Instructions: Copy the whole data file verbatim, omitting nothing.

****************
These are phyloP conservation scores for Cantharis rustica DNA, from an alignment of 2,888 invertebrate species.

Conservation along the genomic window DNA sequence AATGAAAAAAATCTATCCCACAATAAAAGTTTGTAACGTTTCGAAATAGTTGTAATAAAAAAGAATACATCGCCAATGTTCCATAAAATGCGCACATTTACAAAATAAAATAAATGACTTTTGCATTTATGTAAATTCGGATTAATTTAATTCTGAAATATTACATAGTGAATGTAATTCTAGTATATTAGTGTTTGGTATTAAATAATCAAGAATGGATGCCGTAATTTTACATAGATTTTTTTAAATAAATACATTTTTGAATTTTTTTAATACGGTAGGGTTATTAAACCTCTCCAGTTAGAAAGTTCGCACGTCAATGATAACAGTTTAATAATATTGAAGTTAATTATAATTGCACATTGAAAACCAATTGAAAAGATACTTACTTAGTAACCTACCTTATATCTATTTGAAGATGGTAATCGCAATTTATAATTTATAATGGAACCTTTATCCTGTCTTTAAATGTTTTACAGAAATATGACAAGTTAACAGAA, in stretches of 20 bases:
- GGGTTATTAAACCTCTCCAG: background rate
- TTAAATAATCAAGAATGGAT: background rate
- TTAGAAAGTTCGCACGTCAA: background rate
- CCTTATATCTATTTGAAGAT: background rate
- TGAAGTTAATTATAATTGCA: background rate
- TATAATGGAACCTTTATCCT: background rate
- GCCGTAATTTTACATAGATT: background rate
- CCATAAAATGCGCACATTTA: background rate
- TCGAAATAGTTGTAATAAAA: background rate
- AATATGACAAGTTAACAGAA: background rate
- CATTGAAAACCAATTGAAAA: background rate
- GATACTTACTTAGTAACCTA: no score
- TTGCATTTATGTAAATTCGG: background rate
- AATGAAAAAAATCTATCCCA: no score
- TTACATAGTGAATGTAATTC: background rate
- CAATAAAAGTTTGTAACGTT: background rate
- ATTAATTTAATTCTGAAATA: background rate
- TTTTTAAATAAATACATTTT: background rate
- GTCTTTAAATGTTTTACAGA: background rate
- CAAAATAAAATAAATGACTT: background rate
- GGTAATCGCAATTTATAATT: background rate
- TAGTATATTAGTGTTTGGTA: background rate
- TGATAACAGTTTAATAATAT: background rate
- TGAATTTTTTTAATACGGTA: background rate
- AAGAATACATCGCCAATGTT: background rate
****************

These are phyloP conservation scores for Cantharis rustica DNA, from an alignment of 2,888 invertebrate species.

Conservation along the genomic window DNA sequence AATGAAAAAAATCTATCCCACAATAAAAGTTTGTAACGTTTCGAAATAGTTGTAATAAAAAAGAATACATCGCCAATGTTCCATAAAATGCGCACATTTACAAAATAAAATAAATGACTTTTGCATTTATGTAAATTCGGATTAATTTAATTCTGAAATATTACATAGTGAATGTAATTCTAGTATATTAGTGTTTGGTATTAAATAATCAAGAATGGATGCCGTAATTTTACATAGATTTTTTTAAATAAATACATTTTTGAATTTTTTTAATACGGTAGGGTTATTAAACCTCTCCAGTTAGAAAGTTCGCACGTCAATGATAACAGTTTAATAATATTGAAGTTAATTATAATTGCACATTGAAAACCAATTGAAAAGATACTTACTTAGTAACCTACCTTATATCTATTTGAAGATGGTAATCGCAATTTATAATTTATAATGGAACCTTTATCCTGTCTTTAAATGTTTTACAGAAATATGACAAGTTAACAGAA, in stretches of 20 bases:
- GGGTTATTAAACCTCTCCAG: background rate
- TTAAATAATCAAGAATGGAT: background rate
- TTAGAAAGTTCGCACGTCAA: background rate
- CCTTATATCTATTTGAAGAT: background rate
- TGAAGTTAATTATAATTGCA: background rate
- TATAATGGAACCTTTATCCT: background rate
- GCCGTAATTTTACATAGATT: background rate
- CCATAAAATGCGCACATTTA: background rate
- TCGAAATAGTTGTAATAAAA: background rate
- AATATGACAAGTTAACAGAA: background rate
- CATTGAAAACCAATTGAAAA: background rate
- GATACTTACTTAGTAACCTA: no score
- TTGCATTTATGTAAATTCGG: background rate
- AATGAAAAAAATCTATCCCA: no score
- TTACATAGTGAATGTAATTC: background rate
- CAATAAAAGTTTGTAACGTT: background rate
- ATTAATTTAATTCTGAAATA: background rate
- TTTTTAAATAAATACATTTT: background rate
- GTCTTTAAATGTTTTACAGA: background rate
- CAAAATAAAATAAATGACTT: background rate
- GGTAATCGCAATTTATAATT: background rate
- TAGTATATTAGTGTTTGGTA: background rate
- TGATAACAGTTTAATAATAT: background rate
- TGAATTTTTTTAATACGGTA: background rate
- AAGAATACATCGCCAATGTT: background rate